Carl S. Lau of Los Angeles, California wrote in response to our July article on the Food Guide Pyramid, wanting to know what scientific evidence there was showing low-carbohydrate diets to be unsafe. Elizabeth Rhodes, RD, LD, author of our July piece, had this to say in reply:
I want to stress that the food pyramid advocates a certain amount of carbohydrates. Of course carbohydrates affect blood sugar, and the important thing to remember is that moderation is the key.
The Surgeon General has condemned diets high in protein and fat as being the leading cause of cardiovascular disease. This is of special concern to people with diabetes, who are two to four times more likely to get heart disease and five times more likely to have a stroke than those who do not have diabetes. More than 60 percent of type 2s have hypertension. Cardiovascular disease causes more than half of the deaths in older people with diabetes.
There is more research that deals with the detrimental effects of diets high in protein and saturated fats than there are studies that advocate a low-carbohydrate diet for people with diabetes. It should be noted, however, there are no long-term studies that I know of that indicate low-carbohydrate diets as being safe for people with diabetes.
At the national nutrition summit held this past June, the USDA announced they are launching a study of the Atkins and other fad diets. At the recent Great Nutrition Debate, Dr. Eric Westman from Durham, North Carolina, discussed the results of a limited, short-term study of low-carbohydrate diets which showed the significant increase in Blood Urea Nitrogen these diets caused in people with diabetes. Nitrogen is a waste product from protein, filtered by the kidneys. More than 30 percent of type 1s and 10 to 20 percent of type 2s will develop kidney disease, and the initial treatment to prevent further damage is a low-protein diet with less ketone production.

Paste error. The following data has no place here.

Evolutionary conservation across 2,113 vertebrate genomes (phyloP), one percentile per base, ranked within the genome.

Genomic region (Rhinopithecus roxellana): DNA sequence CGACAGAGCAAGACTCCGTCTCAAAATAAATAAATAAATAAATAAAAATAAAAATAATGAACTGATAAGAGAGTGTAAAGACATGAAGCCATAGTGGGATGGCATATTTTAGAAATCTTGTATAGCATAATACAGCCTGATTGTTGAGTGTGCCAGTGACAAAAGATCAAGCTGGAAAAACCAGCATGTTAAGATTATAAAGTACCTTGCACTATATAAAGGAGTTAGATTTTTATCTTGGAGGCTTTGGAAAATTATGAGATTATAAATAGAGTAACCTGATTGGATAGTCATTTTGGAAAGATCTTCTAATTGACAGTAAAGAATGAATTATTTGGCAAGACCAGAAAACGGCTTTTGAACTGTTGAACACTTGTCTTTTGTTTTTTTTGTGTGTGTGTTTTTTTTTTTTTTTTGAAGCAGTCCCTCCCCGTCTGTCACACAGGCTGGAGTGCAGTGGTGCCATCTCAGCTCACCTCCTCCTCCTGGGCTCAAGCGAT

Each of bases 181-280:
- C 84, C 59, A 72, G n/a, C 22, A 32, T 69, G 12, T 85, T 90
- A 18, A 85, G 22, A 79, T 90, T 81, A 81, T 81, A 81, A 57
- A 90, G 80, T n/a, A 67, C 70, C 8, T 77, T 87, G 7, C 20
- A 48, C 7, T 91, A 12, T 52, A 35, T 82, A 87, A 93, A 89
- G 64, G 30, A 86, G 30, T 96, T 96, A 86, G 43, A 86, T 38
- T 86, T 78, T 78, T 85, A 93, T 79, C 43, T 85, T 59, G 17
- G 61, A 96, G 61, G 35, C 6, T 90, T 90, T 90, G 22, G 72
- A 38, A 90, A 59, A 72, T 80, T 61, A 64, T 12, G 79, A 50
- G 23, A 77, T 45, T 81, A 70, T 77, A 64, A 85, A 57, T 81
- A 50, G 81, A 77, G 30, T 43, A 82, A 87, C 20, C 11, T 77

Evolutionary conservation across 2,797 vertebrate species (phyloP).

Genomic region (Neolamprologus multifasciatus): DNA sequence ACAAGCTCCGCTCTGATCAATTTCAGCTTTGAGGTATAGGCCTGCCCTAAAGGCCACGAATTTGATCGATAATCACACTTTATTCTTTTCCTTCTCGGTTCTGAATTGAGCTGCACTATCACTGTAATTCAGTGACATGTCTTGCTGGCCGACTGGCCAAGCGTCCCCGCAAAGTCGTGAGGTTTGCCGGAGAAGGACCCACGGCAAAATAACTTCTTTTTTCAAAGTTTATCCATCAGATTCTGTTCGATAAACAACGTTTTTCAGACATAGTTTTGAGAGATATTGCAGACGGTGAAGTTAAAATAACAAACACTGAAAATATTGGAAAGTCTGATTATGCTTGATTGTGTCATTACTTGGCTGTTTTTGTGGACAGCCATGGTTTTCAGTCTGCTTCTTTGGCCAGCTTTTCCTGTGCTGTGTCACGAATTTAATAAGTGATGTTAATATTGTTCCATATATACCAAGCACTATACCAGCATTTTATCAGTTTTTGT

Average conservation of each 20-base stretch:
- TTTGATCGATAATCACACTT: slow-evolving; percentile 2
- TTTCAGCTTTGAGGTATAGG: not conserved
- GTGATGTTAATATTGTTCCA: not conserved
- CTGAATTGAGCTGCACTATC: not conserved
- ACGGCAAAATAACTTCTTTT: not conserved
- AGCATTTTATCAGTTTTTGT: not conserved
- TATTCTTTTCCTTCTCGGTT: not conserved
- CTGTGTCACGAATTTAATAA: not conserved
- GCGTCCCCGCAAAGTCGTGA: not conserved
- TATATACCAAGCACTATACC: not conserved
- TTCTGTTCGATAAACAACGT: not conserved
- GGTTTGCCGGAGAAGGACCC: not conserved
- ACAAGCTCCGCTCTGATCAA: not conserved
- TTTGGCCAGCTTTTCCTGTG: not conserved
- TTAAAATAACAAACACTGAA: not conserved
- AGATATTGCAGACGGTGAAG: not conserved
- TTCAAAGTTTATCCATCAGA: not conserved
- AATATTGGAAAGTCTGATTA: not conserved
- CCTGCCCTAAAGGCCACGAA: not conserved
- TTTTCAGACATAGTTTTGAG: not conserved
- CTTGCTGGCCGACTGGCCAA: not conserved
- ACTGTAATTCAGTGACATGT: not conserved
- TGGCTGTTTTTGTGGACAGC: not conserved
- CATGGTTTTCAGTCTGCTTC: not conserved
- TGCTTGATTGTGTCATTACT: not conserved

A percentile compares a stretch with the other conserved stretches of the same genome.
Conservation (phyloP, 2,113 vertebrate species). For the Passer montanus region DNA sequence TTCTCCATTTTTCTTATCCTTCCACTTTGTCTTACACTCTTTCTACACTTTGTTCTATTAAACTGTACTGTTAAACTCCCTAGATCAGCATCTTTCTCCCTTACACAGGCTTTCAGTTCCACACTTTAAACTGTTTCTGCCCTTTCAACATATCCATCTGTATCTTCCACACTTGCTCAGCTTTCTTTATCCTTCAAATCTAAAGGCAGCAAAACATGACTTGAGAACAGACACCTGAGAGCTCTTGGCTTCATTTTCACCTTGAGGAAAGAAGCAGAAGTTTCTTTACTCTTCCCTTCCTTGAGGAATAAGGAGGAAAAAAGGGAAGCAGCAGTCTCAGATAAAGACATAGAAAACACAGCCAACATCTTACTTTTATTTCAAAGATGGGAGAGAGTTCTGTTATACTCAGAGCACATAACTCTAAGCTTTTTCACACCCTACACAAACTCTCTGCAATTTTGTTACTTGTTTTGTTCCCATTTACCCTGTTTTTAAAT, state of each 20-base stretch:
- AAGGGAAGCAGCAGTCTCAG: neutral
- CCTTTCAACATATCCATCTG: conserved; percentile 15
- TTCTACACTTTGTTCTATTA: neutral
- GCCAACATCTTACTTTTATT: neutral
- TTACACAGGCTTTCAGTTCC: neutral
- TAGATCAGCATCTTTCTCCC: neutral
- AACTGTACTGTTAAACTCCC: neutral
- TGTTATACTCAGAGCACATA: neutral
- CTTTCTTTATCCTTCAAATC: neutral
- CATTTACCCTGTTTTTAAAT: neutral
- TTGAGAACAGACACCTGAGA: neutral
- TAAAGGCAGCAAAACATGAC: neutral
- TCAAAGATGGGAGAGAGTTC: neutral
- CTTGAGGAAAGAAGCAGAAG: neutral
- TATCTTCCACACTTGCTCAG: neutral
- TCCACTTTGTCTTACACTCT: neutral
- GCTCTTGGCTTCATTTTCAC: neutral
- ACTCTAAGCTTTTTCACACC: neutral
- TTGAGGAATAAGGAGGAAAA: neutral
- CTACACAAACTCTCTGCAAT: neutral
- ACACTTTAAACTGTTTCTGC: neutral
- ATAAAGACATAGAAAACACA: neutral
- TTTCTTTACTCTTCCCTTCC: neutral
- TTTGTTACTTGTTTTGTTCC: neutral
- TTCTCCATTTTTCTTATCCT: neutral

I base my recommendations on what has been proven safe and healthy for people with diabetes, which is not a diet that could potentially lead to heart disease, cancer and be detrimental to kidney function.
Elizabeth Rhodes, RN, LD
Fort Lauderdale, Florida